Sleep Myth #1: “Catching up” on sleep during the weekends.
Not only do most people not “catch up” on sleep during the weekends, in fact most people find themselves busier with their family chores and weekend lifes. It is much better to try and get sufficient sleep on week days, then to try and make up for it on the weekend. Sleeping the recommended 7-8 or even 9 hours every night will help to create a routine which in turn can help enhance overall health and well-being.
Sleep Myth #2: Exercise will make me more tired and worn out.
The fact is exercise can help combat that tired and sleepy feeling and leave you feeling refreshed and alert. The benefits of moderate exercise such as brisk walking or cycling far outweigh the risk of injuries from such exercises.
Sleep Myth #3: Sleep is just rest.
Sleep isn’t merely just a session of rest; it is a vital time for the body to regenerate, repair the damage that has been done to the body. It is nature’s replenishment for the body and without it our immune systems would go into chaos.
Sleep Myth #4: “One or two hours of lost sleep is no big deal.”
The lifestyles of people these days, can lead to lack of proper sleep. Most people would shrug off losing an hour or two of sleep, but the fact is you are going to damage your body in the long run. Especially if you make a habit of losing that one or two hours of sleep every so often. Our bodies can eventually become weakened and more susceptible to illnesses. Our immune system can also weaken over time due to the lost sleep.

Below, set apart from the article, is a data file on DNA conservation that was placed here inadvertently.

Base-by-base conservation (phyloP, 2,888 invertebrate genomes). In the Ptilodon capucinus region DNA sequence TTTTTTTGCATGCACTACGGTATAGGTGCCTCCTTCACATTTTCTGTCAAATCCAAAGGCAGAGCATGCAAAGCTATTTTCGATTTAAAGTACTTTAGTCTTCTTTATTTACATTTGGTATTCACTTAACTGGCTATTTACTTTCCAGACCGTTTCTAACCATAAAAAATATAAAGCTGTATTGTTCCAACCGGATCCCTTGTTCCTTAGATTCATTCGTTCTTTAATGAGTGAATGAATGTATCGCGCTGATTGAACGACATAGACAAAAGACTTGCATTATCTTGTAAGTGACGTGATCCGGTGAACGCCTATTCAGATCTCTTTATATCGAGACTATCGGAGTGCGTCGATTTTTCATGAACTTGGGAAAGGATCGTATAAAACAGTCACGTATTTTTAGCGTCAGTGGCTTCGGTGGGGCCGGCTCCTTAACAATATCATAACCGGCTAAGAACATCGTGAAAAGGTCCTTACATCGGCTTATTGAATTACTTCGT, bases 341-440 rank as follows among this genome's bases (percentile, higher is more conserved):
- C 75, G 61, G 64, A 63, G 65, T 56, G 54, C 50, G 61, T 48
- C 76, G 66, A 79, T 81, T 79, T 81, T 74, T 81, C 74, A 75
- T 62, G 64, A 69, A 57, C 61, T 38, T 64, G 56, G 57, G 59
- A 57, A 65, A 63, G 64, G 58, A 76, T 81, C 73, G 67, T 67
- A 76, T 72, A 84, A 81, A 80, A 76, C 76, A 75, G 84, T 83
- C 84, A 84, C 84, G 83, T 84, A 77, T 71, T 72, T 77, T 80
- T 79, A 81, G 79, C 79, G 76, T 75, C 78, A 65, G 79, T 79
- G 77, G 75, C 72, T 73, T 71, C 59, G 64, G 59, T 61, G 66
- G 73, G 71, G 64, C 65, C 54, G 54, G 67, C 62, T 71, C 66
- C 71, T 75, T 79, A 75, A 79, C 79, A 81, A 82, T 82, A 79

Sleep Myth #5: You can get by on less sleep as you get older.
The wise old adage that you require less sleep as you get older seems to be common in many countries. However, the fact is that older people generally require less sleep due to medical conditions or health issues they may have. For health human beings, both your and old alike still require an adequate amount of sleep regardless of age.
Sleep Myth #6: Eating a large meal before sleep can cause nightmares.
Scientifically, it has not been proven if certain foods or chemicals in certain foods actually cause nightmares. It is true though that, having a fairly substantial meal just before bed time can hinder digestion and in turn cause a person’s sleep to be uncomfortable and interrupted.
Sleep Myth #7: Having some alcohol can help you sleep easier.
Although drinking alcohol can make a person feel drowsy at first and provide a feeling of easy sleep, alcohol can actually cause a person’s sleep to be less restorative. Restless sleep during the night accompanied by extra trips to the bathroom are often the norm. It’s important to note that alcohol is not a good sleep aid and should not be used as such.
Sleep Myth#8: Watching TV helps me to fall sleep at night.
This seems to be another fallacy which is not true. A person’s mind becomes activated when watching television even if a person is not giving a 100% attention to the screen. The audio and visual stimulation are not conducive to a good night’s sleep. You should always separate tv time and sleep time and have a tv in another room if possible so there are less distractions when it’s time to sleep.